View Composition

While playing around with RecoilJS I really grew to love its compose binding. So much so that when I was back working on one of my KnockoutJS-based projects that I just HAD to come up with a new binding. Add to the fact that I’m also using Knockback and wanted to at least make concessions for the memory/release structure that framework provides, and suddenly I had motivation to make a new binding!

Where my view at?

First things first, I made a view binding. I chose to separate the compose & view bindings into 2 separate bindings because I could. It also just felt clumsy passing in an anonymous object sorta like you need to do with knockout’s template binding; I mean, the whole idea behind this was to simplify.

ko.bindingHandlers.view = { init: function (element, valueAccessor) { $(element).data("composeBinding", { view: valueAccessor() }); } }

The view binding is entirely optional. It just lets you smash down a specific view inside of your composition container, if that’s how you roll.

Compose THIS!

So then I needed to handle the actual compose binding:

ko.bindingHandlers.compose = {     after: ["view"],     init: function (element, valueAccessor, allBindingsAccessor, viewModel, bindingContext) {         var bindingValue = ko.utils.unwrapObservable(valueAccessor()),             hasValue = !!bindingValue; if (hasValue) {             var viewSettings = $(element).data("composeBinding") || {};             //if no view was specified via the view binding, retrieve any available             //view attribute off of the provided value             if (viewSettings.view || bindingValue.view) {                 $(element).data("composeBinding", $.extend(viewSettings, { valid: true }));             } else {                 $(element).data("composeBinding", undefined);                 throw new Error("Invalid compose binding: no view found for composition.");             }         } else {             $(element).empty().data("composeBinding", undefined);             throw new Error("Invalid compose binding: no value provided as data context.");         } return { 'controlsDescendantBindings': true };     },     update: function (element, valueAccessor, allBindingsAccessor, viewModel, bindingContext) {         var initData = $(element).data("composeBinding"),             valueData = ko.utils.unwrapObservable(valueAccessor());         if (initData.valid) {             var view = ko.utils.unwrapObservable(initData.view);             if (view) {                 view = initData.view;             } else {                 view = ko.utils.unwrapObservable(valueData.view);                 if (view) {                     view = valueData.view;                 }             }             kb.releaseOnNodeRemove(valueAccessor(), element);             ko.bindingHandlers.template.update(element, function () { return { name: view, data: valueAccessor() }; }, allBindingsAccessor, viewModel, bindingContext);         } else {             $(element).empty();         }     } }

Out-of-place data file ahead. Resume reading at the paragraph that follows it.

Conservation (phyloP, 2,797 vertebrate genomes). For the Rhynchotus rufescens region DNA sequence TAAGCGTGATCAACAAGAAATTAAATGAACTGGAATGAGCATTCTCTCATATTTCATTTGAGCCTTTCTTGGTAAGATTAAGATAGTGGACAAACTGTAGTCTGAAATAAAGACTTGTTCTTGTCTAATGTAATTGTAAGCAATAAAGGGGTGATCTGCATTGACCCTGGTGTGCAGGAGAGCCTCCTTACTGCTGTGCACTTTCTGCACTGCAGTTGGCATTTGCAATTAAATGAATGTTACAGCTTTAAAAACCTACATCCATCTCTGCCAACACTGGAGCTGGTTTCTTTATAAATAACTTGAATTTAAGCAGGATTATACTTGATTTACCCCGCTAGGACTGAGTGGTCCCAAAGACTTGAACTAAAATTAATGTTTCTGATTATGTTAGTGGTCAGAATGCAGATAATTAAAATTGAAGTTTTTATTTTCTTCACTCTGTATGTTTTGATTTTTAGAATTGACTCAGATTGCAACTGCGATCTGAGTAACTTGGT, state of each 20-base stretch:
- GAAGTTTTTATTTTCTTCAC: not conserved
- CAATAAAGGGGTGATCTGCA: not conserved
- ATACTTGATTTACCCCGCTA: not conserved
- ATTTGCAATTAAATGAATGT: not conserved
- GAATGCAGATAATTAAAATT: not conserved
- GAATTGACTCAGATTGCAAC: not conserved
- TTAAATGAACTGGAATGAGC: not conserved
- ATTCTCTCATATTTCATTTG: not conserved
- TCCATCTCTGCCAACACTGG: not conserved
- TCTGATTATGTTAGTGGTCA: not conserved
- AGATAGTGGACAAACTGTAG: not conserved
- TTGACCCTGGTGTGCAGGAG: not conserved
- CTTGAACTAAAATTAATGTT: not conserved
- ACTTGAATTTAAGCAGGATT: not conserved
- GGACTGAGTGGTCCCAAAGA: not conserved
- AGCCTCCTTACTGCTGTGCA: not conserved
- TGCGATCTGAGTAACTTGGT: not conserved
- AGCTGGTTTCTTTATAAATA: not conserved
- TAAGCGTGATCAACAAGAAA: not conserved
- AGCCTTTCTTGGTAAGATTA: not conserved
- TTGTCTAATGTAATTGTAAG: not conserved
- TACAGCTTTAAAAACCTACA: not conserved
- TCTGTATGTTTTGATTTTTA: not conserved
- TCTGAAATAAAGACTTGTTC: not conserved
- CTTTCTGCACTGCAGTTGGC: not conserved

So what?

This just enables some extra laziness on my part. I can now set up a view composition with data-bind=”compose: subView” where subView is a property in my current context containing a property named “view”. You can either use a straight-up string or some manner of ko.observable which returns a string, letting you chance which template is composed in place if necessary (think view/edit as one case).

If you get really persnickety you can always data-bind=”compose: subView, view: ‘my-very-specialized-circumstances’” because why not?

Oh yeah

I haven’t actually done any optimization on this thing just yet, or even really used it anywhere super heavy in my own projects. I just thought it was neat and figured I would slap it up here.